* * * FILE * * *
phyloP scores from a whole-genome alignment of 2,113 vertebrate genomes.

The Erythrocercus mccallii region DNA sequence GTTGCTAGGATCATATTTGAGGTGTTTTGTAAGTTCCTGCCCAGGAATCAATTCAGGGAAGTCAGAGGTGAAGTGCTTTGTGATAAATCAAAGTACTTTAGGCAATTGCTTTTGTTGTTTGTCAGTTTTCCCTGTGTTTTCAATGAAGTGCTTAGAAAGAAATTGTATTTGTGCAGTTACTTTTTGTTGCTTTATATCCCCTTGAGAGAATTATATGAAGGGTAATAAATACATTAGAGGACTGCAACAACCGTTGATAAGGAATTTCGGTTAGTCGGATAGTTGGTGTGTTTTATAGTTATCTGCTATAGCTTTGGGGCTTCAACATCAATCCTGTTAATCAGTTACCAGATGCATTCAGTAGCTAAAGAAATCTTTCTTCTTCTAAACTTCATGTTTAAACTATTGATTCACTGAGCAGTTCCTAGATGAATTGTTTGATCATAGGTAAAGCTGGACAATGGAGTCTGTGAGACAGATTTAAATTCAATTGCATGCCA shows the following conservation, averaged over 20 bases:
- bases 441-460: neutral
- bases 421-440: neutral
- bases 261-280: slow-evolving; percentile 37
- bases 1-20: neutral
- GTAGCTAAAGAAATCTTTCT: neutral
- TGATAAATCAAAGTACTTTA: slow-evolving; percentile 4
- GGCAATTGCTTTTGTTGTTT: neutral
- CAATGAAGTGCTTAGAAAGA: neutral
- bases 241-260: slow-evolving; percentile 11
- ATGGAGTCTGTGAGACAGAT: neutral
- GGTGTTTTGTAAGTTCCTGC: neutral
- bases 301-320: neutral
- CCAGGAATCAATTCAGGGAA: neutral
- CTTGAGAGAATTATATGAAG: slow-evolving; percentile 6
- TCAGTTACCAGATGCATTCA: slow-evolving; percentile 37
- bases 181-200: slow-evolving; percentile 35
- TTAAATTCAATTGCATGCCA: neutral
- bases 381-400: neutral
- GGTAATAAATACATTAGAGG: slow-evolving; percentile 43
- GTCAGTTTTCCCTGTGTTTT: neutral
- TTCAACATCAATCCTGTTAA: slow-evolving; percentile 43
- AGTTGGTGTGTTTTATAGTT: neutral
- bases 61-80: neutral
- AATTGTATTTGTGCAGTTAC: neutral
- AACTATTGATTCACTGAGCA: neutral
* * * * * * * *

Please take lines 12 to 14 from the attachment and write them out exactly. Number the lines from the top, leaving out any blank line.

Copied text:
- ATGGAGTCTGTGAGACAGAT: neutral
- GGTGTTTTGTAAGTTCCTGC: neutral
- bases 301-320: neutral